The Clovis and Portales Motor Vehicle Division offices are now issuing new licenses equipped with 12 security features. The New Mexico Motor Vehicle Division released the new driver’s licenses to protect the public from identity theft.
The new license procedure now starts with a temporary license first. Since the secure driver’s license is processed from a central facility, applicants for licenses will now leave the Clovis and Portales MVD office with a temporary extension, which they will use with their hole-punched license until their regular license arrives in the mail within seven to 10 days.
1 - A duller, smaller ghost image is placed under the height is used to make tampering with the license more difficult. In order to tamper with the license, two photos would have to be manipulated and it would have to be placed behind the height, which is difficult.
2 - A Zia symbol constructed with laser perforation. The holes don’t go all the way through and appear to be dots. But if an officer were to shine a flashlight through the symbol from behind, a real ID’s Zia symbol would let light through.
3 - Microprinting winds up the mesa repeating Land of Enchantment. Some of the phrases are misspelled intentionally.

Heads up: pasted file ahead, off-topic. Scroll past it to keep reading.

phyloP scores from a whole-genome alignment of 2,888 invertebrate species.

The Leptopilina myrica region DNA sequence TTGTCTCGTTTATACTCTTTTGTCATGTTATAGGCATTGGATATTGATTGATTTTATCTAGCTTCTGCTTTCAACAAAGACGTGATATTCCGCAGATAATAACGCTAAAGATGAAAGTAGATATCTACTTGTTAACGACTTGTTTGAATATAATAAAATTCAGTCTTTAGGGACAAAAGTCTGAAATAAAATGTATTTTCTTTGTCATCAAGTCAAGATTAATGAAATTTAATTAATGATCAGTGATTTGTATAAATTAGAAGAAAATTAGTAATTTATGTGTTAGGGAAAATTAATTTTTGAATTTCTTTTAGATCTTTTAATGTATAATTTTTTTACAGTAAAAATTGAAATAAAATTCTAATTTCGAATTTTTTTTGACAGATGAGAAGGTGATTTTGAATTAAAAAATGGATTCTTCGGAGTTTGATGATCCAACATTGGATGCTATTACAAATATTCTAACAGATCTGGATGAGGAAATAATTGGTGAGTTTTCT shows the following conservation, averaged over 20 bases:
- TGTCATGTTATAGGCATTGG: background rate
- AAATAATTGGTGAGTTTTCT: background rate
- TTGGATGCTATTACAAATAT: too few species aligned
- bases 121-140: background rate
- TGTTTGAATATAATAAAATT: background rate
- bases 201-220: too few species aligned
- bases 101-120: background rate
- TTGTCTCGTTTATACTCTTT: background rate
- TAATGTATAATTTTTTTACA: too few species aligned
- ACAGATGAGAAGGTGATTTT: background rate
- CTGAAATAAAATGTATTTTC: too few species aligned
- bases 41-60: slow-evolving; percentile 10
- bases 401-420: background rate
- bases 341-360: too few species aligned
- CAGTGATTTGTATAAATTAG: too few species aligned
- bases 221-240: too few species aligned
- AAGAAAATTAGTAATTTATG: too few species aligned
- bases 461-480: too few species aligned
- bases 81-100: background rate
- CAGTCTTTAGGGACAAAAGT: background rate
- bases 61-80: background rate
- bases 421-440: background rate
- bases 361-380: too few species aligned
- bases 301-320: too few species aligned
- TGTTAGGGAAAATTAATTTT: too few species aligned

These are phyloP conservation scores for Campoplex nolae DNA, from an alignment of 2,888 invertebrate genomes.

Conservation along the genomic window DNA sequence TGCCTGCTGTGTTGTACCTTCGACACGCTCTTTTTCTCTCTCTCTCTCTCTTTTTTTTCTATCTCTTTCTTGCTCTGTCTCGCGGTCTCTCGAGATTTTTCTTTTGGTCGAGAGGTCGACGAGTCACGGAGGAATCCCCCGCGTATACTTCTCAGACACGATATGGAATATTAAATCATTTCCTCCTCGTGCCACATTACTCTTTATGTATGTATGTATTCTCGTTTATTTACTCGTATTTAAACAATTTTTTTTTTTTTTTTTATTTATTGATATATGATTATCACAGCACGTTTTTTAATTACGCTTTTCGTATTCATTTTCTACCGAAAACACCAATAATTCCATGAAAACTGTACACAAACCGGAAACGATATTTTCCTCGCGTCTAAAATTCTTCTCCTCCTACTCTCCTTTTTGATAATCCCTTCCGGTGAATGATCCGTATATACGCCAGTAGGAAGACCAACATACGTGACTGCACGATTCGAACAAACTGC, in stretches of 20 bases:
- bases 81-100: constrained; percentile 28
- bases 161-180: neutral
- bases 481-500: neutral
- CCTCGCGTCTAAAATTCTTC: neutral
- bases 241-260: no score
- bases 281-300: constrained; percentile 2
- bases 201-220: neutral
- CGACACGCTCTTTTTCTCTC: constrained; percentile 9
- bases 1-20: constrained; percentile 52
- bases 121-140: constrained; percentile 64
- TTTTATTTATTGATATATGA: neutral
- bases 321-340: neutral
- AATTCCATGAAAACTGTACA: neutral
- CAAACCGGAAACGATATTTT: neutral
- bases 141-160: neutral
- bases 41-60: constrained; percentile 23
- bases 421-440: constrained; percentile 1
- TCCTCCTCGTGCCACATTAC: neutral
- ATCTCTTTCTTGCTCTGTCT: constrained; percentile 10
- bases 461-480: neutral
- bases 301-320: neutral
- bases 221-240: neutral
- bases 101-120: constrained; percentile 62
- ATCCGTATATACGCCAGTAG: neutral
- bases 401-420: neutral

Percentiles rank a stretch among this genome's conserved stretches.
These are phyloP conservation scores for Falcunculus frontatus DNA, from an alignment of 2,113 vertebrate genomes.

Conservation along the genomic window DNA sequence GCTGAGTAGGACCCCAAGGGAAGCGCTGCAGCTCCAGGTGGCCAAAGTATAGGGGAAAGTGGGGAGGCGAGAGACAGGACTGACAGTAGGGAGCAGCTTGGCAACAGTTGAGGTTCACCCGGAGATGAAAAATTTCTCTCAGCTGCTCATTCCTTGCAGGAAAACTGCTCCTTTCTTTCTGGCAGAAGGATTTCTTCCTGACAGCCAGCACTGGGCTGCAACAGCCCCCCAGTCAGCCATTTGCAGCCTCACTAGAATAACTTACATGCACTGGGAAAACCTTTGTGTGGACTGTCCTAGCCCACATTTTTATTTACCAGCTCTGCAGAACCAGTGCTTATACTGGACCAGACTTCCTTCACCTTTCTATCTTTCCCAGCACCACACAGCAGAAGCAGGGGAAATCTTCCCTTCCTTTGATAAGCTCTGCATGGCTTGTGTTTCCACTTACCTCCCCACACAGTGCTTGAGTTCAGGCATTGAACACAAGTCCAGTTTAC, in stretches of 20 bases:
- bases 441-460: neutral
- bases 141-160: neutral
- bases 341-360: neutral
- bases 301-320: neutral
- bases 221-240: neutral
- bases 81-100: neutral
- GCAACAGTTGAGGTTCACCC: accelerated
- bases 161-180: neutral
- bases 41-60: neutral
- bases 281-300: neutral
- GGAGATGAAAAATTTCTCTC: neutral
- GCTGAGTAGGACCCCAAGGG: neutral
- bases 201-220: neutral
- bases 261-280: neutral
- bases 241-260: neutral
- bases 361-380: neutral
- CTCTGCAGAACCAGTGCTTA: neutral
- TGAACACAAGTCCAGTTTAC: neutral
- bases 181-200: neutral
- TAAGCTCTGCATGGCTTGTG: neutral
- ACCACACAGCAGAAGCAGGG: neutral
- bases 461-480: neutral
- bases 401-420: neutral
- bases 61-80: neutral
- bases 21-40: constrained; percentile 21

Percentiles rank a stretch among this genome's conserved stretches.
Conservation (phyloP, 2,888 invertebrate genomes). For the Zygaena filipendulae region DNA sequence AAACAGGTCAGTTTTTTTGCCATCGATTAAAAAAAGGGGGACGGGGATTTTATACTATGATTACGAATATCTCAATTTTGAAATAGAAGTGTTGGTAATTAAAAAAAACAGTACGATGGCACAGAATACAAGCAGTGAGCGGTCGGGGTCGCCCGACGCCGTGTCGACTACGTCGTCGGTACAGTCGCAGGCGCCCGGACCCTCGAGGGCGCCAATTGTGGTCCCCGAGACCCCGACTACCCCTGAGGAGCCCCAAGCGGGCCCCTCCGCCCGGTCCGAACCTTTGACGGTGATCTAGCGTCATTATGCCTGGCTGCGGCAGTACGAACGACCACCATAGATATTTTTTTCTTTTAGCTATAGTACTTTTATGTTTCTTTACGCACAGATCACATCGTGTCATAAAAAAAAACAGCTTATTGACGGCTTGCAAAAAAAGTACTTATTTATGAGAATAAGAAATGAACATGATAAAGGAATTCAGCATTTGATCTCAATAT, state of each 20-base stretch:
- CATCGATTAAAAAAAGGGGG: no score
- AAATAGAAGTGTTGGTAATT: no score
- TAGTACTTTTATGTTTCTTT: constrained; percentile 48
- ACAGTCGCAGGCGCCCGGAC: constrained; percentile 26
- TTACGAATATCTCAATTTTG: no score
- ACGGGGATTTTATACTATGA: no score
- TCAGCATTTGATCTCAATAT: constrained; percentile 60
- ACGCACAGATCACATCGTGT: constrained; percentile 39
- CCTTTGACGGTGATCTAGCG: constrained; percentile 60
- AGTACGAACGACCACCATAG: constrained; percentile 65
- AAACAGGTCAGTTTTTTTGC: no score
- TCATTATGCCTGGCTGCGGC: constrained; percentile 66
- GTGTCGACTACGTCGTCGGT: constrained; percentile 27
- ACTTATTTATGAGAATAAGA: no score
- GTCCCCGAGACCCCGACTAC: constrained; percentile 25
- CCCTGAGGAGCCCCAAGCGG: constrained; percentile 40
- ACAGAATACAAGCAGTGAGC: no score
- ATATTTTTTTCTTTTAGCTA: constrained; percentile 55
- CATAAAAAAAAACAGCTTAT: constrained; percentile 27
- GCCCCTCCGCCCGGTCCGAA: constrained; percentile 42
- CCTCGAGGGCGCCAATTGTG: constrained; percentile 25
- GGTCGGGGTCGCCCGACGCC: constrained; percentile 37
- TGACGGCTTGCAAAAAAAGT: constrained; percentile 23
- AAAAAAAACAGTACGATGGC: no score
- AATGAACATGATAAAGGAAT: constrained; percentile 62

4 - On the right hand corner of the ghost image, there is a minuscule printing of the person’s initial’s and birthday.
5 - Like U.S. paper bills, the new license has tiny lines embedded throughout. On a counterfeit license, lines are usually printed on the surface and are not embedded.
6- License photographs will be sent through biometric facial recognition software. When a first-time New Mexico license photograph is taken, the photograph is compared to all photos in the database to see if that person has any other identities. If it is a renewal license, the photograph is compared to all other photos of that person in the system to make sure it’s them.
On the flip side: On the back of the card, a second bar-code has been added linking the license to an electronic citation system. An officer can scan the bar-code and it will prepopulate the driver’s information on an electronic ticket. The citation information can then be transferred to the motor vehicle division. Moving from paper tickets to electronic ones is intended to increase timeliness and accuracy.
Source: Kenneth Ortiz, New Mexico Motor Vehicle Division director